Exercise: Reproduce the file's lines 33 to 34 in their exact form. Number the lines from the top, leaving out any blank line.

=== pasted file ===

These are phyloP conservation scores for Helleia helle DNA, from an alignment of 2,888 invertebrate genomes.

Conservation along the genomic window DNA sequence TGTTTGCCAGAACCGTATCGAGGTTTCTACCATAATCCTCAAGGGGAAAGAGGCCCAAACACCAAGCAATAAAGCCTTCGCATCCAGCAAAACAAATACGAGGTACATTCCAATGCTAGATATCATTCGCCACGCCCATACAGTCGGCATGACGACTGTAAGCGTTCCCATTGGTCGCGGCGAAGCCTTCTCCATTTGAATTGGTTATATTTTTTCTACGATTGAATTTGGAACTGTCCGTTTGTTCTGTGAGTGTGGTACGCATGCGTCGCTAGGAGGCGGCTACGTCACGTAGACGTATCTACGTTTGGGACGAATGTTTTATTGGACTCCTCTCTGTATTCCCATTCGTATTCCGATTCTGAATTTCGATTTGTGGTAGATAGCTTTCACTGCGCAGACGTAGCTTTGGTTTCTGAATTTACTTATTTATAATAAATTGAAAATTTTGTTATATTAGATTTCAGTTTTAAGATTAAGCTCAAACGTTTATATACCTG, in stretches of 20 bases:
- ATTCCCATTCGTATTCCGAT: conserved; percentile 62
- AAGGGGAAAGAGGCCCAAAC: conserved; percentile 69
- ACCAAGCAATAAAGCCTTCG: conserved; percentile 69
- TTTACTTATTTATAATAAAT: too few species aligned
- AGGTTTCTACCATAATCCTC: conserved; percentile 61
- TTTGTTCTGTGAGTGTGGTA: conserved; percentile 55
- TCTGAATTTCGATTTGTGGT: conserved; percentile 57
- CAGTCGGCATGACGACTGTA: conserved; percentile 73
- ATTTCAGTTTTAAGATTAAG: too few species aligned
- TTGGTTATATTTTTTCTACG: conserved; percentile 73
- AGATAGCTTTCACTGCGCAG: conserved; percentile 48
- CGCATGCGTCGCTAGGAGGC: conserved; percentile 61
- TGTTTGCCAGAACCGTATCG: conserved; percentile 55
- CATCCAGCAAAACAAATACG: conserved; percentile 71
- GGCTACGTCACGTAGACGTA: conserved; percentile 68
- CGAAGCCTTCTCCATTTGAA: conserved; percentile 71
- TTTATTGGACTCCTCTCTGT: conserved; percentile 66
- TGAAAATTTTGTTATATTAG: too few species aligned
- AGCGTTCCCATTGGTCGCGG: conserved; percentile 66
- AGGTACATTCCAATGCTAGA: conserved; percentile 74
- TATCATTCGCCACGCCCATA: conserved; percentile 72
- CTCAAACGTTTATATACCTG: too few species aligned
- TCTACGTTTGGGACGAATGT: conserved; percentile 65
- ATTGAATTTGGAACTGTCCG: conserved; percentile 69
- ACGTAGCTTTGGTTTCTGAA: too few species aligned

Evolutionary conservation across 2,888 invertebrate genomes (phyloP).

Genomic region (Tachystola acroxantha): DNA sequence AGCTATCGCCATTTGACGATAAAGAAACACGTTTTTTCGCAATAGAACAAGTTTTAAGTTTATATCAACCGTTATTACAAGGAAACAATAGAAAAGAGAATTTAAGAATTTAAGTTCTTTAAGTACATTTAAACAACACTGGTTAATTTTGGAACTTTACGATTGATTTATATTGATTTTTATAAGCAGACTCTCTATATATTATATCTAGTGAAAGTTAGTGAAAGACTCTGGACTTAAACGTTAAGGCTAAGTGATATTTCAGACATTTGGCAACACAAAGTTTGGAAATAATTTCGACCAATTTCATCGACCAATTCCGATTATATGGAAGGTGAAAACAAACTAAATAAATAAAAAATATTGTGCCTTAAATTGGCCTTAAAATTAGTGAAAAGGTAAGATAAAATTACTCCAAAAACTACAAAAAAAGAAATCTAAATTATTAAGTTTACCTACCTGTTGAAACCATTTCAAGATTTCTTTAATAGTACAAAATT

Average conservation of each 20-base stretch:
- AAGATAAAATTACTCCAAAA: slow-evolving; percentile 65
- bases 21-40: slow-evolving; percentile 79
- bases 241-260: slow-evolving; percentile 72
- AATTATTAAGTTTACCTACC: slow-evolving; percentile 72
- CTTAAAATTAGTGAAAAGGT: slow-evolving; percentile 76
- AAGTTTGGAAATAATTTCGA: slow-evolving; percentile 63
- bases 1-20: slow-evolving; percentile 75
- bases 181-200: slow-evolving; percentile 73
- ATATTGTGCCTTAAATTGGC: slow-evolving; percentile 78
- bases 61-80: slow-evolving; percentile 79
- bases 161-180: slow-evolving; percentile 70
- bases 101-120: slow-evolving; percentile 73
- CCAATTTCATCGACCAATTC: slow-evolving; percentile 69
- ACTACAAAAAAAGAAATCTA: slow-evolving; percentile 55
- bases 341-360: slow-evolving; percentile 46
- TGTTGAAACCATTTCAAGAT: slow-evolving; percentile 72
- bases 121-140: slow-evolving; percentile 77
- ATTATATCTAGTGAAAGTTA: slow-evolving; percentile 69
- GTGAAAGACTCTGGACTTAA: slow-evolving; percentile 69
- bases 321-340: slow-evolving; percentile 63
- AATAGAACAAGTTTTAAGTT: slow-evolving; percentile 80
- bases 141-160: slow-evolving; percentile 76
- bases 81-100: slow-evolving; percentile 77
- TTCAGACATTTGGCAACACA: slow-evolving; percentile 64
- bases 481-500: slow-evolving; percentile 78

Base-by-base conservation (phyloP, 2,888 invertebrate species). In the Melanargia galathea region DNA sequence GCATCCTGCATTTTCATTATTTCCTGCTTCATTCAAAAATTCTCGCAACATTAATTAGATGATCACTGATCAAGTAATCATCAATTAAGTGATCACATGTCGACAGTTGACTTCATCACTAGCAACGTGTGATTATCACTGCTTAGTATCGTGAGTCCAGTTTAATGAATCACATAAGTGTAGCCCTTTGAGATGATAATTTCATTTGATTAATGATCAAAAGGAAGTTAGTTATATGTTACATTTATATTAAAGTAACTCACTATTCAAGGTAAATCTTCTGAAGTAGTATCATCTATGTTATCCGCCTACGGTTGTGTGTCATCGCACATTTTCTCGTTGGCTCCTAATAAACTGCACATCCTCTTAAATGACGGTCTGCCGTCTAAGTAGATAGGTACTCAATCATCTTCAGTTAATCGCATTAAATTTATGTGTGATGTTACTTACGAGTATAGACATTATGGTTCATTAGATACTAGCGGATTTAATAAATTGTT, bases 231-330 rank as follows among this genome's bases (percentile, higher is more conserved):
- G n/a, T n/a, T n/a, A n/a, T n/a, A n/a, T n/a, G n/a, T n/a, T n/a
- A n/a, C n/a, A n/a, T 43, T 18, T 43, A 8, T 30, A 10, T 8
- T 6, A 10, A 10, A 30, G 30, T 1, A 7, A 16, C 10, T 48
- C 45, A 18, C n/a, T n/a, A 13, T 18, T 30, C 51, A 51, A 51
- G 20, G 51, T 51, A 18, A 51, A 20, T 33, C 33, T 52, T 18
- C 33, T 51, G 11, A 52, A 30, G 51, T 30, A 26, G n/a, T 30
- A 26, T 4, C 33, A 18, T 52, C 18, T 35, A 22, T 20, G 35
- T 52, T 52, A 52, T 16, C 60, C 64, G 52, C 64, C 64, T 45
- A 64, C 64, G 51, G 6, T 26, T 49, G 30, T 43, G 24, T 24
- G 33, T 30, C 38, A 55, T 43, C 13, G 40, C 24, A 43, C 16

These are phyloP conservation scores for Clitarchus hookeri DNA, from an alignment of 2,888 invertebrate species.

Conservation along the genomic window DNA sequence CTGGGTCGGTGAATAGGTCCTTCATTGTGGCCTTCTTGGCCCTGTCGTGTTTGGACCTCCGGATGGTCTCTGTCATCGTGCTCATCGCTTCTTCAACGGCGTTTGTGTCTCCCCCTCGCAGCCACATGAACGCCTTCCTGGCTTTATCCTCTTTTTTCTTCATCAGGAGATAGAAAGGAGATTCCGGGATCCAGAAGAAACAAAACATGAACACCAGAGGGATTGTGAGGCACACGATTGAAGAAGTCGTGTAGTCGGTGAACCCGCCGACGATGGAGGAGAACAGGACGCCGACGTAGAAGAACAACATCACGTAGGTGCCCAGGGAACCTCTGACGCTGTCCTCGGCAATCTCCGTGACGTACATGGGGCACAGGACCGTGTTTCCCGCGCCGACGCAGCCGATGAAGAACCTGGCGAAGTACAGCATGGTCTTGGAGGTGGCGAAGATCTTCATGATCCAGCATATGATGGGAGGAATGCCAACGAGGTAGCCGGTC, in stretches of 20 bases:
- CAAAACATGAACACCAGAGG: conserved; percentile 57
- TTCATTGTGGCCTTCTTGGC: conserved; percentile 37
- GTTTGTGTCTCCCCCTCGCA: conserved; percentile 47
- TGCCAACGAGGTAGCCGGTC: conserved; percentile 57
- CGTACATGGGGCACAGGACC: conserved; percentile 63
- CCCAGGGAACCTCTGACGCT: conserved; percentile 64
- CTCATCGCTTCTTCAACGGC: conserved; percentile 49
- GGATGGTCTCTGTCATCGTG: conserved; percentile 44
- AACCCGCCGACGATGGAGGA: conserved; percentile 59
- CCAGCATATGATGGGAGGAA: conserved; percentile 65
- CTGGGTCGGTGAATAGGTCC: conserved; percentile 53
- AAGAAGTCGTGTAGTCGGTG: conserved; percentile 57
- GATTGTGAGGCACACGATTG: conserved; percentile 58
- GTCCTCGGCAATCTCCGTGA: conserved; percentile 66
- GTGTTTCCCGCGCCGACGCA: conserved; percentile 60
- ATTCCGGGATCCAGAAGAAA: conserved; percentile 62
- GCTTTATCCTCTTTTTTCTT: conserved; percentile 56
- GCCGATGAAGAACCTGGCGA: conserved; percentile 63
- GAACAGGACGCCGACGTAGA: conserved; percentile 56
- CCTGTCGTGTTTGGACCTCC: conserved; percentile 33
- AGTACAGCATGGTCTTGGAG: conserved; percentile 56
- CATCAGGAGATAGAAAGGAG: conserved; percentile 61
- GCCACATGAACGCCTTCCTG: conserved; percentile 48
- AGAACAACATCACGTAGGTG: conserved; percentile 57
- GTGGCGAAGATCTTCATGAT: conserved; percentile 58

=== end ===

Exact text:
- bases 241-260: slow-evolving; percentile 72
- AATTATTAAGTTTACCTACC: slow-evolving; percentile 72